Seneca, De Brevitate Vitae 13
“It would be annoying to list all the people who spent their lives pursuing board games, ball games, or sunbathing. Men whose pleasures are so busy are not at leisure. For example, no one will be surprised that those occupied by useless literary studies work strenuously—and there is great band of these in Rome now too.
This sickness used to just afflict the Greeks, to discover the number of oarsmen Odysseus possessed, whether the Iliad was written before the Odyssey, whether the poems belong to the same author, and other matters like this which, if you keep them to yourself, cannot please your private mind; but if you publish them, you seem less learned than annoying.”
Persequi singulos longum est, quorum aut latrunculi aut pila aut excoquendi in sole corporis cura consumpsere vitam. Non sunt otiosi, quorum voluptates multum negotii habent. Nam de illis nemo dubitabit, quin operose nihil agant, qui litterarum inutilium studiis detinentur, quae iam apud Romanos quoque magna manus est. Graecorum iste morbus fuit quaerere, quem numerum Ulixes remigum habuisset, prior scripta esset Ilias an Odyssia, praeterea an eiusdem essent auctoris, alia deinceps huius notae, quae sive contineas, nihil tacitam conscientiam iuvant sive proferas, non doctior videaris sed molestior.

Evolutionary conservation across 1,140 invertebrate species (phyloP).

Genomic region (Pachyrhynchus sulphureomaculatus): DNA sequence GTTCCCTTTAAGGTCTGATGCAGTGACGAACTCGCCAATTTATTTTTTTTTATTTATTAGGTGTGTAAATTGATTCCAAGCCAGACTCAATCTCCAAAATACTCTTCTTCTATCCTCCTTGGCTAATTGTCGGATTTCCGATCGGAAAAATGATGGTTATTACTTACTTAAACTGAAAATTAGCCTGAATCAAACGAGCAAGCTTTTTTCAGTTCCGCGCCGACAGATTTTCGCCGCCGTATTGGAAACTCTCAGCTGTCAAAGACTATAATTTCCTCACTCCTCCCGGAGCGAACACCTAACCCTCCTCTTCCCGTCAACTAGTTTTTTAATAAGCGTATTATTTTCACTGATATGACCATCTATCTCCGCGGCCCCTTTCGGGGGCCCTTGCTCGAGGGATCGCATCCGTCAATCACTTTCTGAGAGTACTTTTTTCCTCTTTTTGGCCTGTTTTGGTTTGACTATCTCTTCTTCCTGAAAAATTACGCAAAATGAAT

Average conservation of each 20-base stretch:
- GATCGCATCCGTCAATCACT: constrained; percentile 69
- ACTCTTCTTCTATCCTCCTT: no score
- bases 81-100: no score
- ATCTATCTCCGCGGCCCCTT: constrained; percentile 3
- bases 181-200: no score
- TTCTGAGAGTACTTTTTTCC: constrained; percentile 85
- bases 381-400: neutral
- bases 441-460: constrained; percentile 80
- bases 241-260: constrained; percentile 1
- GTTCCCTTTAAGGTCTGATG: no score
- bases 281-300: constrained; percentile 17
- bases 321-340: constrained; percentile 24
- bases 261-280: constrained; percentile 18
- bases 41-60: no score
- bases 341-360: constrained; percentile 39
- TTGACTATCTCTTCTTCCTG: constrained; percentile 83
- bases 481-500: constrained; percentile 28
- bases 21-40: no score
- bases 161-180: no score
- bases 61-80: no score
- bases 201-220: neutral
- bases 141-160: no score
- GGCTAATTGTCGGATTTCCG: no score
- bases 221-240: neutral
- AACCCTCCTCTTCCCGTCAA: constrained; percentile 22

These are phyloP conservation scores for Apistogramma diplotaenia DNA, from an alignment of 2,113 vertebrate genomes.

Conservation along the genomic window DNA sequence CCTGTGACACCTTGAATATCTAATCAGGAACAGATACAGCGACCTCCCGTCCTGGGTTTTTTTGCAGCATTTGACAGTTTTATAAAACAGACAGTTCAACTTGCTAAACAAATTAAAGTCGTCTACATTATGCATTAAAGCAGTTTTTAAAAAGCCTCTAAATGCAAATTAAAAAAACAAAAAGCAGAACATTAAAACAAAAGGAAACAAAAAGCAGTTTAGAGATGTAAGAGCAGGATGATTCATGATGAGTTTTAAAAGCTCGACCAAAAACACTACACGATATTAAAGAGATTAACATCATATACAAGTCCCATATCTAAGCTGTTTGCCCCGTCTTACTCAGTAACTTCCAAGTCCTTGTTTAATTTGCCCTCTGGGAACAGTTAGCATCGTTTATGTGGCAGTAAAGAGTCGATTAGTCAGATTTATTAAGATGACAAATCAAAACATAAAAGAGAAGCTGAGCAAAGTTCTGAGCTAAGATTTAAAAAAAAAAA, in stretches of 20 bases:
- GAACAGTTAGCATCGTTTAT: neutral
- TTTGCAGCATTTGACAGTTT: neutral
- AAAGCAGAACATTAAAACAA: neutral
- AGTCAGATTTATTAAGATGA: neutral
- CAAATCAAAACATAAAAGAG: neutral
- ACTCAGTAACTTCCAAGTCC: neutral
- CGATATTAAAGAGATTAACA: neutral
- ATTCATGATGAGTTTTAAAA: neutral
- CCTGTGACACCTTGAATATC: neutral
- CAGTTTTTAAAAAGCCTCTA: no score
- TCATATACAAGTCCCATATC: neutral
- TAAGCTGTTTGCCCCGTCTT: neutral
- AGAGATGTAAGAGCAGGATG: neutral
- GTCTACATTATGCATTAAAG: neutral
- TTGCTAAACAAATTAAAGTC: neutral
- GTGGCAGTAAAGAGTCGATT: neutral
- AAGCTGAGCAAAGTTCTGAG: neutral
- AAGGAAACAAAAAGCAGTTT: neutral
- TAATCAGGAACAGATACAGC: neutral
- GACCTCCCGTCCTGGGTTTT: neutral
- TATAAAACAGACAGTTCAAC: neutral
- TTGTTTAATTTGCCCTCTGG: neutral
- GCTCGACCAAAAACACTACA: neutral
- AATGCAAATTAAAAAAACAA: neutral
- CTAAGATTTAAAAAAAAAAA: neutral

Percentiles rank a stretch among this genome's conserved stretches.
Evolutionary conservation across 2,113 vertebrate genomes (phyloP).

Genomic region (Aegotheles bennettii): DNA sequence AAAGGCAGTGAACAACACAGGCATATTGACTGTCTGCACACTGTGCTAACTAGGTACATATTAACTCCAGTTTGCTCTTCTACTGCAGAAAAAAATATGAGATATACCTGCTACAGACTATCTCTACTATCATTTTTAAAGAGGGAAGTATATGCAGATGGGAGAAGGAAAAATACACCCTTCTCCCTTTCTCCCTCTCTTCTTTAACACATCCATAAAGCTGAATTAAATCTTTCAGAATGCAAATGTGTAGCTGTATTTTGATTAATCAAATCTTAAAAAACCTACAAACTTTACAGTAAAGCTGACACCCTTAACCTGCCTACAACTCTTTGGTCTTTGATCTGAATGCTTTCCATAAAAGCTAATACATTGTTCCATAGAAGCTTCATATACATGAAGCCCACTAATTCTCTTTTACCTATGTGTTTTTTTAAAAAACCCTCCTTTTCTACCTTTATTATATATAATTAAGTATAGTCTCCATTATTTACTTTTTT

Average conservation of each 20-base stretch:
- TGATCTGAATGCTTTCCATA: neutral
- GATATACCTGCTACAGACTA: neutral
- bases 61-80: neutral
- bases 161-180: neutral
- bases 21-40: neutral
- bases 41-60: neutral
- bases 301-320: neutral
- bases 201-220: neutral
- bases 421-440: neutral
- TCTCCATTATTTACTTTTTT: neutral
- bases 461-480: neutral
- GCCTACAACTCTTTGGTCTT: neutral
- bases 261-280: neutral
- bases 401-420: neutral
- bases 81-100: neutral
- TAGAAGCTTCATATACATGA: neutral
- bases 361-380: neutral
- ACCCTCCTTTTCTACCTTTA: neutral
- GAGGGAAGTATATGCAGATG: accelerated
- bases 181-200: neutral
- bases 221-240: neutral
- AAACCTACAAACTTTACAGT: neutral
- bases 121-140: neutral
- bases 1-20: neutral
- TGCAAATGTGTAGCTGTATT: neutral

This year’s publications were not as numerous as last, but there was a book, some articles and some things. N.B. If you want a copy of anything, just email me.
E. T. E. Barker and Joel P. Christensen. Homer’s Thebes: Epic Rivalries and the Appropriation of Mythical Pasts Center for Hellenic Studies
Our “Frogs and Mice Book” came out in paperback, with corrections and a vastly improved price.
J. P. Christensen. “Revising Athena’s Rage: Kassandra and the Homeric Appropriation of Nostos.” YAGE 3: 88–116.
“Becoming Powerful Through Compromise: Hesiod’s Zeus as Chairman of the Gods,” SAGE Business Cases, Ancient Leadership
“Loving Latin at the end of the World” a Review of N. Gardini, Long Live Latin! (2019), Boston Review
Review of M. Alden, Para-Narratives in the Odyssey (Oxford, 2017), CR 69.1
Pliny the Younger, Letters 1.2
“Clearly, something must be published – ah, it would be best if I could just publish what I have already finished! (You may hear in this the wish of laziness)”
Est enim plane aliquid edendum — atque utinam hoc potissimum quod paratum est! Audis desidiae votum
with Erik Robinson, “VII Philosophies for the Modern Bro.” Eidolon, Apr. 1, 2019.
with Evan McDuff, “Pour Some Pepper on Me: the King of Spices in Greece and Rome.” Eidolon, Feb. 19, 2018.